Accessory navicular bone


An accessory navicular bone is a bone of the foot that occasionally develops abnormally in front of the ankle towards the inside of the foot. This bone may be present in approximately 2.5% of the general population and is usually asymptomatic. When it is symptomatic, surgery may be necessary.


  • Flat foot
  • Extra bone in foot
  • Bony lump in instep
  • Pain
  • Scaly skin
  • Distended abdomen
  • Flatulence
  • Malabsorption
  • Foul-smelling stool
  • Tenderness
  • Irritation on or around the top of the instep


The cause of accessory navicular bone is unknown. In some cases, the condition may be related to the development of flatfoot also known as pes planus, in other cases it may be related to repeated foot and ankle sprains.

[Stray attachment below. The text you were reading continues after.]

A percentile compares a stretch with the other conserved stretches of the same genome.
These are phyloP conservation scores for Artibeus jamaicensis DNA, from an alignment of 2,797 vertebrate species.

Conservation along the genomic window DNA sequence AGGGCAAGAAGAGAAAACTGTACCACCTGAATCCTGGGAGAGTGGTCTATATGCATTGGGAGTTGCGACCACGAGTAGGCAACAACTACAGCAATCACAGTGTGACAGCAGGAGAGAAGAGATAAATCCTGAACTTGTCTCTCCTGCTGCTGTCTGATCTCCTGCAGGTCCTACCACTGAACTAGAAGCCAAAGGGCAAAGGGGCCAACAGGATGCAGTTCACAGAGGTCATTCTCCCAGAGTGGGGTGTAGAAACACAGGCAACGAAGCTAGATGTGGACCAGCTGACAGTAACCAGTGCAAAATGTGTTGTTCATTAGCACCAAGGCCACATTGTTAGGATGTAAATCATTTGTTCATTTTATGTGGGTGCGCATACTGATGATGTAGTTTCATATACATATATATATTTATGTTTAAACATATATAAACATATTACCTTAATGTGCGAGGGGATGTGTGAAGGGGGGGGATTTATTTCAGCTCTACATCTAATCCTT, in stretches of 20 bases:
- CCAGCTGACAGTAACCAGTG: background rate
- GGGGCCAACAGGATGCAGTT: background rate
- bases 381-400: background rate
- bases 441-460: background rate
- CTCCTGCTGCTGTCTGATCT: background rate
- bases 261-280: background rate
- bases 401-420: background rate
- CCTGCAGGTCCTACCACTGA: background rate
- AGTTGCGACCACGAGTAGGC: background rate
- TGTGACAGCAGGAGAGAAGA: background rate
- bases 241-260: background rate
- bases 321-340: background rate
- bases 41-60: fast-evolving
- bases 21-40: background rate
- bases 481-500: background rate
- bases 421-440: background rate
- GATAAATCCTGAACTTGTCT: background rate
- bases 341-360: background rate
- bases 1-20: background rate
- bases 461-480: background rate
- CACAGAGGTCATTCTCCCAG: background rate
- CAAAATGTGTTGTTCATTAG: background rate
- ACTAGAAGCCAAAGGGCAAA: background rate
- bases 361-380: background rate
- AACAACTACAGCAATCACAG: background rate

Aside from surgery, there are a few options for handling an accessory navicular bone that has become symptomatic. This includes immobilization, icing, medicating, physical therapy, and orthotic devices. Immobilizing involves placing the foot and ankle in a cast or removable walking boot. This alleviates stressors on the foot and can decrease inflammation. Icing will help reduce swelling and inflammation. Medication involves usage of nonsteroidal anti-inflammatory drugs, or steroids (taken orally or injected) to decrease inflammation. Physical therapy can be prescribed in order to strengthen the muscles and help decrease inflammation. Physical therapy can also help prevent the symptoms from returning. Orthotic devices (arch support devices that fit in a shoe) can help prevent future symptoms. Occasionally, the orthotic device will dig into the edge of the accessory navicular and cause discomfort. For this reason, the orthotic devices made for the patient should be carefully constructed.



  • NIH
  • Wikipedia